As commercial enterprises embrace technology to become more agile and competitive, many are turning to artificial intelligence (AI) and machine learning to increase operational efficiency, accelerate innovation and make faster, more informed business decisions. Not surprisingly, the market for AI is expected to exceed more than $191 billion by 2024 at a CAGR of 37%. Despite the promise of AI to completely transform business, many challenges remain.
According to a report by MIT Technology Review, insufficient data quality was one of the biggest challenges to employing AI. What’s more, 85% of AI projects will “not deliver” for organizations, according to Gartner. Ironically, data itself is often the biggest obstacles to data transformation.
“You can’t feed the algorithms if you don’t have data. Solid, clean data in large volumes, well-tagged and well organized is crucial,” that according to comments from the Chief Data Officer at the Department of Defense, Michael Conlin.
Without access to clean, accurate and useable data, machine learning models don’t have a very good foundation to learn from. After all, AI is only as smart as the data it consumes.
While AI and machine learning models can be trained to classify input patterns or predict tasks, objects, or functions, the scarcity of semantically enriched data – structured or unstructured – presents a serious challenge for data scientists and enterprises leaning on AI and machine learning to achieve any real value. In order to produce actionable and effective insights, AI and machine learning models require clean, accurate and useable data. While data is often referred to as the “new oil”, expertly labelled and annotated data is actually an organization’s most precious commodity.
4 Fundamental Requirements for Building AI Applications
Over the past decade, Innodata has spent significant time helping our customers in this area. As a result, we’ve had the opportunity to uncover some of the key requirements needed in building an effective AI application.
1. Raw Data
Having access to the right raw data set has proven to be critical factor in piloting an AI project. Raw data is information that has typically not been processed or analyzed and is routinely considered inoperable. But deeper analysis can yield opportunities to turn raw data into useful insight. For example, one of our clients was looking to understand key challenges associated with their customers self-serve system and looking to improve the customer experience. After a thorough introspection of all the shared data, we honed in customer call center transcripts as a way to understand the trends and train their AI models.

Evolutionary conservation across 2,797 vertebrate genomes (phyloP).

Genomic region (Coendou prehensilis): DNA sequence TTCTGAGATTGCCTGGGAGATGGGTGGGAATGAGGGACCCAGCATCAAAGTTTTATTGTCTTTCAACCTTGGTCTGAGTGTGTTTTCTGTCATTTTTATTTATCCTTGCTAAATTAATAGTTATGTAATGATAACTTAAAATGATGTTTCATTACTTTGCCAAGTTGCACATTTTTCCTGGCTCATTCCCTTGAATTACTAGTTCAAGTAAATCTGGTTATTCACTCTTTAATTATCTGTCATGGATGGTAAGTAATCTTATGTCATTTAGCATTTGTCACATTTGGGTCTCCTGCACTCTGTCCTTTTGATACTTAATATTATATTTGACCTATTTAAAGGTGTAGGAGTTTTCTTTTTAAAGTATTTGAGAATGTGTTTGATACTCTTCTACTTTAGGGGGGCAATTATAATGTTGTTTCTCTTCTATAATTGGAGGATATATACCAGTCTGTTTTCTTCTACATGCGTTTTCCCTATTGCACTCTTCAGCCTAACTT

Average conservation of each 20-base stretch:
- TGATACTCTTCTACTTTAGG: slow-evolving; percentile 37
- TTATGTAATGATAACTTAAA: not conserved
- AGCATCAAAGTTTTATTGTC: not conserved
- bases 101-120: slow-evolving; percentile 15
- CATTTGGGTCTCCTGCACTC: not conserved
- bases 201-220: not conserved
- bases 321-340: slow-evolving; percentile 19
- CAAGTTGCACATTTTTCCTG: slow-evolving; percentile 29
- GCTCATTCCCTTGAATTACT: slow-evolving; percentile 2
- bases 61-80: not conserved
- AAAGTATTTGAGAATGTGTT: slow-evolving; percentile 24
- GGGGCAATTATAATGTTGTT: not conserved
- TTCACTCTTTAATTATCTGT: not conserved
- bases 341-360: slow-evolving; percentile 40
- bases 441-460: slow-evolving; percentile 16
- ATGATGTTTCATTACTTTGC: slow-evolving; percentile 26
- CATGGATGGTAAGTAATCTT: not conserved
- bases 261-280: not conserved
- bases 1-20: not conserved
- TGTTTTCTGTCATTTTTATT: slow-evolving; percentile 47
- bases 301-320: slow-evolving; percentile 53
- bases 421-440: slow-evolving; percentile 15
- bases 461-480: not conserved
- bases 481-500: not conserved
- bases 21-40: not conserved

Ontologies play a critical role in machine learning. According to the Wikipedia definition, ontologies are “formal naming and definition of the types, properties, and interrelationships of the entities that really or fundamentally exist for a particular domain of discourse.” In other words, ontologies give meaning to things.
Think of this as teaching your AI to communicate using a common language. It is critical to identify the problem statement and understand how AI can interpret data to semantically solve a certain use case. The need for out-of-box ontologies or availability of client ontologies that can be used as the basis to form the data labeling is critical.
Annotation (also known as data labeling) is quite critical to ensuring your AI and machine learning projects can scale. It provides that initial setup for training a machine learning model with what it needs to understand and how to discriminate against various inputs to come up with accurate outputs. There are many different types of data annotation, depending on what kind of form the data is in.
It can range from image and video annotation, text categorization, semantic annotation, and content categorization. Humans are needed to identify and annotate specific data so machines can learn to identify and classy information. Without these labels, the machine learning algorithm will have a difficult time computing the necessary attributes. How data is annotated and labeled brings us to our next and most crucial requirement: subject matter expertise.
4. Subject Matter Expertise and Supervised Learning
Our clients have learned how important it is to have subject matter experts (SME) that understand their specific industry and complex needs. This goes back to the need for annotated data. If there are even slight errors in the data or in the training sets used to create predictive models, the consequences can be potentially catastrophic. That’s why the need for specific domain expertise is so crucial, and why human knowledge still plays a pivotal role in artificial intelligence.
For example, being able to interpret complex legal obligations and agreements from ISDA contracts require legal specialists that can identify and label the most appropriate information. The same goes for other fields like science and medicine where deep understanding and fluency of the content cannot be taken for granted.